Storytellers: Ed Brubaker; Sean Phillips; Elizabeth Breitweiser
Publisher & Release Date: Image Comics – March 26th, 2014
There’s always been something absolutely enrapturing about FATALE, and there’s a certain feeling of bittersweet sorry tinged with horrifying excitement as the series heads toward its conclusion. Knowing that we’re so close to the end is a thrill in and of itself, but as we learn some of the key secrets and start to see the various pieces of the puzzle come together so nicely, we can’t help but feel rather blessed to have had the chance to read this series in the first place.
Sure, some of that seems hyperbolic, but Fatale is really that good. I’ve been hooked on the series since the first issue and while we are only 3 issues away from the finale now, the series shows no signs of slowing down or dipping in quality. It really is hard to stick the landing, but I have no doubts that Brubaker and Phillips will nail this one with aplomb. Indeed, as we read through the pages of issue #21, we’re treated to scene after scene of great moments featuring Jo, Nicolas Lash and newcomer Otto–scenes that manage to both answer questions and pose more. Yet even as new questions arise this close to the end, there’s no sense of frustration, but instead of wonder as we desperately want to know what it all means–and where it’s all going.
But most importantly, having the series hone in on these characters at such a pivotal point is truly the best part–we’ve spent so much time with them over the course of the series, knowing that they are important to the overall narrative, that having this intimate connection to them now, when it’s all coming together, just feels so right. Rather than expanding in scope to the point where we feel disconnected to the key players, we’ve instead become far more intimate with them, sitting shotgun on this ride toward the end–and boy does it feel so good. In fact, since much of this issue focuses on Lash as our reference point, it’s a fun shift compared to what we’re used to, and his questions about all that is transpiring no doubt mirror our own. These characters are fascinating and compelling in so many ways, and one of the greatest strengths of the series.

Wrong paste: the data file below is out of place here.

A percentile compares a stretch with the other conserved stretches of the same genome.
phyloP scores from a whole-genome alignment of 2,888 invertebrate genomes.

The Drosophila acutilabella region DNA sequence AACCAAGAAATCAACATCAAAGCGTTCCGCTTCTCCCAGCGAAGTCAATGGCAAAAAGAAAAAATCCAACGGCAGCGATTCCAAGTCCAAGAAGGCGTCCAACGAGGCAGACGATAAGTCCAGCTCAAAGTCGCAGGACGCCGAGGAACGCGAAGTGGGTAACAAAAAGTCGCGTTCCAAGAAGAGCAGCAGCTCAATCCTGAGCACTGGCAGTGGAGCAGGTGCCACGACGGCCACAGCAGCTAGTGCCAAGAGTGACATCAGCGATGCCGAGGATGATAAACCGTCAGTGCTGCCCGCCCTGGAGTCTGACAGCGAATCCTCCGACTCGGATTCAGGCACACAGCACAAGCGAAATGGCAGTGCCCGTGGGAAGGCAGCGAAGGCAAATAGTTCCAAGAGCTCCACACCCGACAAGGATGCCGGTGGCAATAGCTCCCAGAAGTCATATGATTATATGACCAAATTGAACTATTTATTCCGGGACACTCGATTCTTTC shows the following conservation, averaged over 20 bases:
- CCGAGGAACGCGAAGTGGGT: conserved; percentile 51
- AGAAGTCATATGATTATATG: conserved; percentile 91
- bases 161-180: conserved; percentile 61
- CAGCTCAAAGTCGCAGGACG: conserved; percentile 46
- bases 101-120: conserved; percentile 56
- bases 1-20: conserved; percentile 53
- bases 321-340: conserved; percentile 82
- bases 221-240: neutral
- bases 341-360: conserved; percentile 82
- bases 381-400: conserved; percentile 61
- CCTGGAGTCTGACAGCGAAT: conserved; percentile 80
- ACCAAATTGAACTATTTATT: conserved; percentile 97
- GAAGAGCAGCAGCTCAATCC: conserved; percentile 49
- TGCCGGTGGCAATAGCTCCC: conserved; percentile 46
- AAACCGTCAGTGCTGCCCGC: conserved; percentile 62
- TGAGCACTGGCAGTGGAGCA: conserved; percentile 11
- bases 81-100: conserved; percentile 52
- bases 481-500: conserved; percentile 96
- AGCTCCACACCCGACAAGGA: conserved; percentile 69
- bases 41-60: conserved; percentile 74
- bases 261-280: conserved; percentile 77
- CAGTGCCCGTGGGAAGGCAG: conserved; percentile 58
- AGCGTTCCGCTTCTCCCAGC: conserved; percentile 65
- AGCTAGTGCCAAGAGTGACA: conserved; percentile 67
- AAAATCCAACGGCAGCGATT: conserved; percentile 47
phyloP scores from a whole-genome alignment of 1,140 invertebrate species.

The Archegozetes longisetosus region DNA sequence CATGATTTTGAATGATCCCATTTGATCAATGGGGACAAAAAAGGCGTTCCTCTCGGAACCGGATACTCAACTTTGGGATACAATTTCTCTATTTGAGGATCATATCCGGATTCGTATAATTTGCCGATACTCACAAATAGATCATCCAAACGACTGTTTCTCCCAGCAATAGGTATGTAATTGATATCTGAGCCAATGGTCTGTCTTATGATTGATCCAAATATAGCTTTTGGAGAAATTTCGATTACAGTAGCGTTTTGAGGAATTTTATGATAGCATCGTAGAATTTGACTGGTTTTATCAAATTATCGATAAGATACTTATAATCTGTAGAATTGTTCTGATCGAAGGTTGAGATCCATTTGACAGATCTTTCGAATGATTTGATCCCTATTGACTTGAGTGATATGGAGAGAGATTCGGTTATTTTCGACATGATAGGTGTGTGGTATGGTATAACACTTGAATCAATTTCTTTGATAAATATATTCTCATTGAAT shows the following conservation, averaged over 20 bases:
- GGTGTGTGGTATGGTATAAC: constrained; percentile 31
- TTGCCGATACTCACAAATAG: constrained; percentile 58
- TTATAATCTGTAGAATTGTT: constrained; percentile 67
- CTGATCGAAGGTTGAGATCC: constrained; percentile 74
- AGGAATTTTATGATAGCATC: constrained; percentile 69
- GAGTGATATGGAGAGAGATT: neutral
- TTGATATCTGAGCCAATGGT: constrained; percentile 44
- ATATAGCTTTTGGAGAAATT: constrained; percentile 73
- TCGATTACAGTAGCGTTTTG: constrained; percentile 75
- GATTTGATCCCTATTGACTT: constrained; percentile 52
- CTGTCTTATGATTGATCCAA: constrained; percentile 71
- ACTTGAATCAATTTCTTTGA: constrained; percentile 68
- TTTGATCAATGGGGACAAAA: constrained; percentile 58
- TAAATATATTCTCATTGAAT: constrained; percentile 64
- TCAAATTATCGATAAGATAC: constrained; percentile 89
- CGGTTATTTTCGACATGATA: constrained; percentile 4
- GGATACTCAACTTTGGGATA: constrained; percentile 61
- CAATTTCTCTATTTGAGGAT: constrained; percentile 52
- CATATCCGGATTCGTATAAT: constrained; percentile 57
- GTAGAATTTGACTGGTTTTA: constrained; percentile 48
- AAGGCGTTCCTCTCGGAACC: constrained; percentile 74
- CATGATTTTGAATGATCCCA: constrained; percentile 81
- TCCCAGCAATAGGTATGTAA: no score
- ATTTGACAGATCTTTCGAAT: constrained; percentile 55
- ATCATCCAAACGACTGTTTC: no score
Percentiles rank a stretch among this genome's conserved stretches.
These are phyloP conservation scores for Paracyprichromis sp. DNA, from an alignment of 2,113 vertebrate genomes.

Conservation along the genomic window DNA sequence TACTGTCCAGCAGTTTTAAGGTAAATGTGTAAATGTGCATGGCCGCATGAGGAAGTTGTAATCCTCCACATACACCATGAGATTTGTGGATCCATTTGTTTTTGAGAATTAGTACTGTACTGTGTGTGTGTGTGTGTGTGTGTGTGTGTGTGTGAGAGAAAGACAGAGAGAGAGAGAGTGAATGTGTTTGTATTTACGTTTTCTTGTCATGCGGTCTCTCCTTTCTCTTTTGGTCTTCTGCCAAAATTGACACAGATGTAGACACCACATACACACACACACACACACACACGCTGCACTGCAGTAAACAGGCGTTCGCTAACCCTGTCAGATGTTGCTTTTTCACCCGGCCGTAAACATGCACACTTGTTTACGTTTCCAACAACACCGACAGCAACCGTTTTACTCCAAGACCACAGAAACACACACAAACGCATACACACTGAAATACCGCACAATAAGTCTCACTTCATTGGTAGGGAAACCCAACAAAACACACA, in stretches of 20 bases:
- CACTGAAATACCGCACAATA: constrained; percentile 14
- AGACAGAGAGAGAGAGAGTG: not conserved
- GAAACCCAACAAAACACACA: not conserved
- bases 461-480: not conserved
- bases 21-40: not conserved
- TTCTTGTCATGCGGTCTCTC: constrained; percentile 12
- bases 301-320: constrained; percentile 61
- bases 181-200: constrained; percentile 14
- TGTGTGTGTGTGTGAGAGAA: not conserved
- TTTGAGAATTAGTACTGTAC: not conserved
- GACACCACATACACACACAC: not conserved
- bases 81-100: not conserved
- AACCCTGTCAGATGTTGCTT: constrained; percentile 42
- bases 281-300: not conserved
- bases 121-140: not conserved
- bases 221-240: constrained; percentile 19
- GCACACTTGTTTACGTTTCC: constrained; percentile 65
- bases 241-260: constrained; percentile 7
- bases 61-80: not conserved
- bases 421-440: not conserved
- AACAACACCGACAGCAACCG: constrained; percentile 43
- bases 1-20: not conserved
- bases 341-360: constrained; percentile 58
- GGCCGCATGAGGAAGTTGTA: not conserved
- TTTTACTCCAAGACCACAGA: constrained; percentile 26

It sounds like a broken record, but Phillips continues to kill it on this series, capturing every bit of the hybrid noir-horror that makes Fatale such a joy. Whether it’s Lash’s dreamscape or the shocking violence that occurs in some of the darker moments of the issue, Phillips brings it to life in a way that no other can–this is really career-defining work here and every issue is like a new reference point for the artist. Moreover, he captures the widely-varying range of emotions that Lash and Jo are going through as things come to a head, evoking the very same feelings in us as we watch the story unfold. As always, Jo continues to look like a woman out of time–timeless if you will–which is part of her allure and it’s a treat to watch her continue to struggle with her curse as Phillips brings her frustration to us in visual form. Breitweiser’s colors continue to be the perfect complement to Phillips’ art, draping the world in shadows and darkness–where the danger truly lies. Nary a moment goes by where the colors don’t perfectly capture the tone of the story.
FATALE continues to be utterly fantastic and where some series tend to lose a bit of steam as they reach their conclusion, Fatale is not suffering that problem. Instead, the series continues to be compelling in every way, and the intimate focus on our key characters allows us to spend the final issues of the series with fleshed-out, well developed characters that we have become so very attached to and invested in. Brubaker, Phillips and Breitweiser are doing a wonderful job here and I can’t wait until next issue.